Though she has left the mortal coil, she remains a shining example of regality in the night sky. Her heavenly ascendance affords her true freedom, beholden to others, and unbound in the free flow of stars continuously born of her powerful will.
See Andromeda the Martyr.
In Greek mythology, Andromeda is the princess and daughter of Cepheus, an Aethiopian king, and Cassiopeia. Due to her mother's incessant bragging that Andromeda is more beautiful than the Nereids (sea nymphs), she was chained to a rock to be sacrificed to a sea monster as divine punishment by Poseidon. She was, however, saved by Perseus and they married. By Euripides, after Andromeda's death, the goddess Athena placed her among the constellations in the northern sky, near Perseus and Cassiopeia; the constellation Andromeda which contains the Andromeda Galaxy, so known since antiquity, is named after her.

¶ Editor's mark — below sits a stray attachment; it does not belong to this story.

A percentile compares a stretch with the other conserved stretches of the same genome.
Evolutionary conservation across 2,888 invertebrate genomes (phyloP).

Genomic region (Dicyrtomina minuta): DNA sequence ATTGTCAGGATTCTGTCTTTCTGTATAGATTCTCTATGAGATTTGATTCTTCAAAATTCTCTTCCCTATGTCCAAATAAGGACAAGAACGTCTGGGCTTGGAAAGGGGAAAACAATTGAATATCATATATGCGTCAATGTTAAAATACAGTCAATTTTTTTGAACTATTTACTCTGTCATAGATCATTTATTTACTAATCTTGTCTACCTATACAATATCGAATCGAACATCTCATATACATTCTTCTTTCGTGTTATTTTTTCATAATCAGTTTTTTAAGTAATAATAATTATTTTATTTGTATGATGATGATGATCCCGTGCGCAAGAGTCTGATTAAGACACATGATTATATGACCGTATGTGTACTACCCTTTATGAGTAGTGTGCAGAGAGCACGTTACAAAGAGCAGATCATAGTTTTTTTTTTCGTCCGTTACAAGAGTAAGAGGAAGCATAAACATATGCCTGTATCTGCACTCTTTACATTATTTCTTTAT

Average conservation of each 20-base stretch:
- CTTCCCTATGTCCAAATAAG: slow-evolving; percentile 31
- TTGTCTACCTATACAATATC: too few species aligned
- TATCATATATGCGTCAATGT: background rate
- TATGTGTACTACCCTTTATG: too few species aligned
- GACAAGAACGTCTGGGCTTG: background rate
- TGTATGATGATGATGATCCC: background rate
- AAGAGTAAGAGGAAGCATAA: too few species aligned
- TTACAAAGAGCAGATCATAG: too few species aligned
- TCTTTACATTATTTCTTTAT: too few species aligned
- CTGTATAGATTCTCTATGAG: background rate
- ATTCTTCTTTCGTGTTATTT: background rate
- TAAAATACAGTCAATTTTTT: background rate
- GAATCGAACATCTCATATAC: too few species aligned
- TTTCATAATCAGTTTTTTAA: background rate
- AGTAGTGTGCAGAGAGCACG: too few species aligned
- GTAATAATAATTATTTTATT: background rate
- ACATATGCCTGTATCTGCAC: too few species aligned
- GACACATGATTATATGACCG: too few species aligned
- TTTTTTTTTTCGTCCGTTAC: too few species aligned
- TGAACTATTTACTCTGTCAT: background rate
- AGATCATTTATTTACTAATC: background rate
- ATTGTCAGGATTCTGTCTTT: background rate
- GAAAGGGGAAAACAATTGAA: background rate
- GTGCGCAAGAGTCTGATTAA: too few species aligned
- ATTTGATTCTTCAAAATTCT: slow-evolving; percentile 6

Her name is Latinized from the Greek Ἀνδρομέδα (Androméda) or Ἀνδρομέδη (Andromédē) "ruler of man", from ἀνήρ, ἀνδρός (anēr, andrós) meaning "man", and medon meaning "ruler".